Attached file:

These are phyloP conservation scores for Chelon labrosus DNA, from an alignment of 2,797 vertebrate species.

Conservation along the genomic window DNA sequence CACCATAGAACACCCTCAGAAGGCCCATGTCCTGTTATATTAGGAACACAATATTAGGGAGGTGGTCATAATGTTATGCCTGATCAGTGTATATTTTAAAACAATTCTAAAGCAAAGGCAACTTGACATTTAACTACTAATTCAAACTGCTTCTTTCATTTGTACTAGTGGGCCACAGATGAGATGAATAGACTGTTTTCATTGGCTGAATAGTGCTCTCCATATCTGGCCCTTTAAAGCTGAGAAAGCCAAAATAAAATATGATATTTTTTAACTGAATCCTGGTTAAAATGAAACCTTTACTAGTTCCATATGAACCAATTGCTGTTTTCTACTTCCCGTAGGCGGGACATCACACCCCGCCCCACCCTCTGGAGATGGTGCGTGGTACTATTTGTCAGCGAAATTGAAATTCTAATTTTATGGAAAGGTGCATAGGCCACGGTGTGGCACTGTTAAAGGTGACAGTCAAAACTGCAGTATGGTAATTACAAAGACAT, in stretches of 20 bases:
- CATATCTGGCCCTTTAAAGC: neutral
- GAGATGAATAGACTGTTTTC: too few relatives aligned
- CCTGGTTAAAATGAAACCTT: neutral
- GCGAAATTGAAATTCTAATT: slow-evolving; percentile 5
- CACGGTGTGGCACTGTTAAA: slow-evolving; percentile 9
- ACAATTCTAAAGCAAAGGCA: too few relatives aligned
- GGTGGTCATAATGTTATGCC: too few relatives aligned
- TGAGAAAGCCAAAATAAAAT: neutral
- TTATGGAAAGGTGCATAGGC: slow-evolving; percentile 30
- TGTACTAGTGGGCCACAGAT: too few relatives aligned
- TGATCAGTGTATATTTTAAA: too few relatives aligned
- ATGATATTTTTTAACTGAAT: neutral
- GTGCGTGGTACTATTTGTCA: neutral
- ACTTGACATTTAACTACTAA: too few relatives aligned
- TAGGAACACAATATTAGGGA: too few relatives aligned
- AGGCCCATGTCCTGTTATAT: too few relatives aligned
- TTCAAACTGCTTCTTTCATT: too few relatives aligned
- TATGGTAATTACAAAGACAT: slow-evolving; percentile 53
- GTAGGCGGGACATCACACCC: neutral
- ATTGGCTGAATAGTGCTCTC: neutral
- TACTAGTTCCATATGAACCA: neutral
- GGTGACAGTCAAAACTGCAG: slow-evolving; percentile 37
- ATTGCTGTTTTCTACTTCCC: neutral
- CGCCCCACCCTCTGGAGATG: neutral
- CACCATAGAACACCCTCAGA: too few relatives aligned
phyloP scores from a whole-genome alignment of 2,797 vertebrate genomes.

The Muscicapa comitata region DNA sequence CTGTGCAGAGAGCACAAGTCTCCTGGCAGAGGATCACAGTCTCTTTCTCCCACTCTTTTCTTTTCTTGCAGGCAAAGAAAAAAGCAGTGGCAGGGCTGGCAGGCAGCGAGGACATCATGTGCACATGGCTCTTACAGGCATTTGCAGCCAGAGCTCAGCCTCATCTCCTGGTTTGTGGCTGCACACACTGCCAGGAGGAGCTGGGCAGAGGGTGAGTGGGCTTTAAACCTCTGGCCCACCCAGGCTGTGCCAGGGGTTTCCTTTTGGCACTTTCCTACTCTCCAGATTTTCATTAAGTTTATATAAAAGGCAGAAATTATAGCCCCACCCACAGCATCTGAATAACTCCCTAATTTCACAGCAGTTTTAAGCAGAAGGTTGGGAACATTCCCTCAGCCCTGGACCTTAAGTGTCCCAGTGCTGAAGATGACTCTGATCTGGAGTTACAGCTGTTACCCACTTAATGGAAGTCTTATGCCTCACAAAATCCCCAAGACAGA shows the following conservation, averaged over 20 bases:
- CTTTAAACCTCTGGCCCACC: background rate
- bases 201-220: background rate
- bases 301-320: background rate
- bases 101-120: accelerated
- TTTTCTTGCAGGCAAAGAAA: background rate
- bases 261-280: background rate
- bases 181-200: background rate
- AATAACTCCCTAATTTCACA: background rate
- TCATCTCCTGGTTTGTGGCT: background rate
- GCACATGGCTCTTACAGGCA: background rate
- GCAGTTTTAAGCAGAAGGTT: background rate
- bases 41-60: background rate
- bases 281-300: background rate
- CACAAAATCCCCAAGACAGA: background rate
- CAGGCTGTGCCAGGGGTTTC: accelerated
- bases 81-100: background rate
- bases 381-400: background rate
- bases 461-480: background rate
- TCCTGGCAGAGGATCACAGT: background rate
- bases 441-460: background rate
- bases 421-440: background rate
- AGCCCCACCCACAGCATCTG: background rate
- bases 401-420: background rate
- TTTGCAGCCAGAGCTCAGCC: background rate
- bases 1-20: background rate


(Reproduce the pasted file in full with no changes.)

These are phyloP conservation scores for Chelon labrosus DNA, from an alignment of 2,797 vertebrate species.

Conservation along the genomic window DNA sequence CACCATAGAACACCCTCAGAAGGCCCATGTCCTGTTATATTAGGAACACAATATTAGGGAGGTGGTCATAATGTTATGCCTGATCAGTGTATATTTTAAAACAATTCTAAAGCAAAGGCAACTTGACATTTAACTACTAATTCAAACTGCTTCTTTCATTTGTACTAGTGGGCCACAGATGAGATGAATAGACTGTTTTCATTGGCTGAATAGTGCTCTCCATATCTGGCCCTTTAAAGCTGAGAAAGCCAAAATAAAATATGATATTTTTTAACTGAATCCTGGTTAAAATGAAACCTTTACTAGTTCCATATGAACCAATTGCTGTTTTCTACTTCCCGTAGGCGGGACATCACACCCCGCCCCACCCTCTGGAGATGGTGCGTGGTACTATTTGTCAGCGAAATTGAAATTCTAATTTTATGGAAAGGTGCATAGGCCACGGTGTGGCACTGTTAAAGGTGACAGTCAAAACTGCAGTATGGTAATTACAAAGACAT, in stretches of 20 bases:
- CATATCTGGCCCTTTAAAGC: neutral
- GAGATGAATAGACTGTTTTC: too few relatives aligned
- CCTGGTTAAAATGAAACCTT: neutral
- GCGAAATTGAAATTCTAATT: slow-evolving; percentile 5
- CACGGTGTGGCACTGTTAAA: slow-evolving; percentile 9
- ACAATTCTAAAGCAAAGGCA: too few relatives aligned
- GGTGGTCATAATGTTATGCC: too few relatives aligned
- TGAGAAAGCCAAAATAAAAT: neutral
- TTATGGAAAGGTGCATAGGC: slow-evolving; percentile 30
- TGTACTAGTGGGCCACAGAT: too few relatives aligned
- TGATCAGTGTATATTTTAAA: too few relatives aligned
- ATGATATTTTTTAACTGAAT: neutral
- GTGCGTGGTACTATTTGTCA: neutral
- ACTTGACATTTAACTACTAA: too few relatives aligned
- TAGGAACACAATATTAGGGA: too few relatives aligned
- AGGCCCATGTCCTGTTATAT: too few relatives aligned
- TTCAAACTGCTTCTTTCATT: too few relatives aligned
- TATGGTAATTACAAAGACAT: slow-evolving; percentile 53
- GTAGGCGGGACATCACACCC: neutral
- ATTGGCTGAATAGTGCTCTC: neutral
- TACTAGTTCCATATGAACCA: neutral
- GGTGACAGTCAAAACTGCAG: slow-evolving; percentile 37
- ATTGCTGTTTTCTACTTCCC: neutral
- CGCCCCACCCTCTGGAGATG: neutral
- CACCATAGAACACCCTCAGA: too few relatives aligned
phyloP scores from a whole-genome alignment of 2,797 vertebrate genomes.

The Muscicapa comitata region DNA sequence CTGTGCAGAGAGCACAAGTCTCCTGGCAGAGGATCACAGTCTCTTTCTCCCACTCTTTTCTTTTCTTGCAGGCAAAGAAAAAAGCAGTGGCAGGGCTGGCAGGCAGCGAGGACATCATGTGCACATGGCTCTTACAGGCATTTGCAGCCAGAGCTCAGCCTCATCTCCTGGTTTGTGGCTGCACACACTGCCAGGAGGAGCTGGGCAGAGGGTGAGTGGGCTTTAAACCTCTGGCCCACCCAGGCTGTGCCAGGGGTTTCCTTTTGGCACTTTCCTACTCTCCAGATTTTCATTAAGTTTATATAAAAGGCAGAAATTATAGCCCCACCCACAGCATCTGAATAACTCCCTAATTTCACAGCAGTTTTAAGCAGAAGGTTGGGAACATTCCCTCAGCCCTGGACCTTAAGTGTCCCAGTGCTGAAGATGACTCTGATCTGGAGTTACAGCTGTTACCCACTTAATGGAAGTCTTATGCCTCACAAAATCCCCAAGACAGA shows the following conservation, averaged over 20 bases:
- CTTTAAACCTCTGGCCCACC: background rate
- bases 201-220: background rate
- bases 301-320: background rate
- bases 101-120: accelerated
- TTTTCTTGCAGGCAAAGAAA: background rate
- bases 261-280: background rate
- bases 181-200: background rate
- AATAACTCCCTAATTTCACA: background rate
- TCATCTCCTGGTTTGTGGCT: background rate
- GCACATGGCTCTTACAGGCA: background rate
- GCAGTTTTAAGCAGAAGGTT: background rate
- bases 41-60: background rate
- bases 281-300: background rate
- CACAAAATCCCCAAGACAGA: background rate
- CAGGCTGTGCCAGGGGTTTC: accelerated
- bases 81-100: background rate
- bases 381-400: background rate
- bases 461-480: background rate
- TCCTGGCAGAGGATCACAGT: background rate
- bases 441-460: background rate
- bases 421-440: background rate
- AGCCCCACCCACAGCATCTG: background rate
- bases 401-420: background rate
- TTTGCAGCCAGAGCTCAGCC: background rate
- bases 1-20: background rate